Holly  Ilex aquifolium

Origin: this is a native species, except in the far north of Scotland. As well as growing in hedgerows it is often found as an understorey plant in oak and beech woods. Widely planted in gardens for its foliage and its berries. There are a number of variously-coloured cultivars.

Holly berries   Holly leaves  

Tree: in shape, younger trees tend to be rather conic but old trees become quite irregular and untidy.

The bark of older trees is silvery, often with large warts or blisters.

The leaves show great variation on the same tree. The familiar form is quite prickly (photo) but one can get leaves without prickles on the same tree and there are a number of cultivars.

An interesting observation is that the lower leaves of the tree are generally prickly while those higher up are not. This is thought to be a protection against grazing by deer etc.

Flowers: the white flowers peak in May and are quite fragrant. Male and female flowers occur on separate trees. Thus, in order to get berries you need to plant trees of both sex.

Fruit : the familiar red berries form in the autumn and may persist through the winter to the summer. They are a great source of food for birds like Fieldfare, Redwing and Blackbird.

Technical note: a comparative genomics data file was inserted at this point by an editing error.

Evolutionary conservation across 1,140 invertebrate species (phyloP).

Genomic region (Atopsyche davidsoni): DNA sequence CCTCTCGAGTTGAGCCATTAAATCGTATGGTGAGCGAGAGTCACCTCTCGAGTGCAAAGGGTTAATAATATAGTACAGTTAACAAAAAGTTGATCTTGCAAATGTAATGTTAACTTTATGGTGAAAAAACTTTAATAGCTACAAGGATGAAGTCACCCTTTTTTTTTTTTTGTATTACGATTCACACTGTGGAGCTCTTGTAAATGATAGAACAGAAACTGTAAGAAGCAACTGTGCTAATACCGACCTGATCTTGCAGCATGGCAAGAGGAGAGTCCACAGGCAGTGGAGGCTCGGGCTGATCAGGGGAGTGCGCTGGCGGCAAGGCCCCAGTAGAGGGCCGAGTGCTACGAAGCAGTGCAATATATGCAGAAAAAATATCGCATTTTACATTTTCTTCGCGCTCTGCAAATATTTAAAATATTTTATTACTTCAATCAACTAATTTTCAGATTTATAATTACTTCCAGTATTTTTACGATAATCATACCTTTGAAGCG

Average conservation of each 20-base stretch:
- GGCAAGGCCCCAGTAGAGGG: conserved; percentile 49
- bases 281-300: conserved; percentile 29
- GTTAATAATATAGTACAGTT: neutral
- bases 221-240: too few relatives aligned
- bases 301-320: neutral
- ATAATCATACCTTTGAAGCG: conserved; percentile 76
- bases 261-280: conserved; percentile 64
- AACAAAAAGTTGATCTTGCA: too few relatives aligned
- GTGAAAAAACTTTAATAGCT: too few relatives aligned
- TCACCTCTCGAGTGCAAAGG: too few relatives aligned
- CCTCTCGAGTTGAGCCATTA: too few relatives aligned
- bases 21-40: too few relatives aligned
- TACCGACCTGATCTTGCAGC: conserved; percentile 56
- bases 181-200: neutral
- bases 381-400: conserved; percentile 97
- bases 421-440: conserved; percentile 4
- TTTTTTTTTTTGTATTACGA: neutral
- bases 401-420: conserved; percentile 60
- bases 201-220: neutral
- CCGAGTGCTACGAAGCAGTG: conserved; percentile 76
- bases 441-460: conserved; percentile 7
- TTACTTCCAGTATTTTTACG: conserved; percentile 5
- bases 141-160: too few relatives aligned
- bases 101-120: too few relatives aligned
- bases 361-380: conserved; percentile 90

Holly Blue female The tree has an interesting association with the Holly Blue butterfly. The butterflies lay their eggs on the leaves in the spring. These larvae then develop into butterflies that emerge in the late summer/early autumn. These butterflies lay their eggs on Ivy.

So, we have two generations per year, each feeding on a different foodplant - quite unusual. Any blue butterfly flying around the upper campus is likely to be this species.

At Keele : Holly is found all over campus. There are a few good trees along Clock House Drive.

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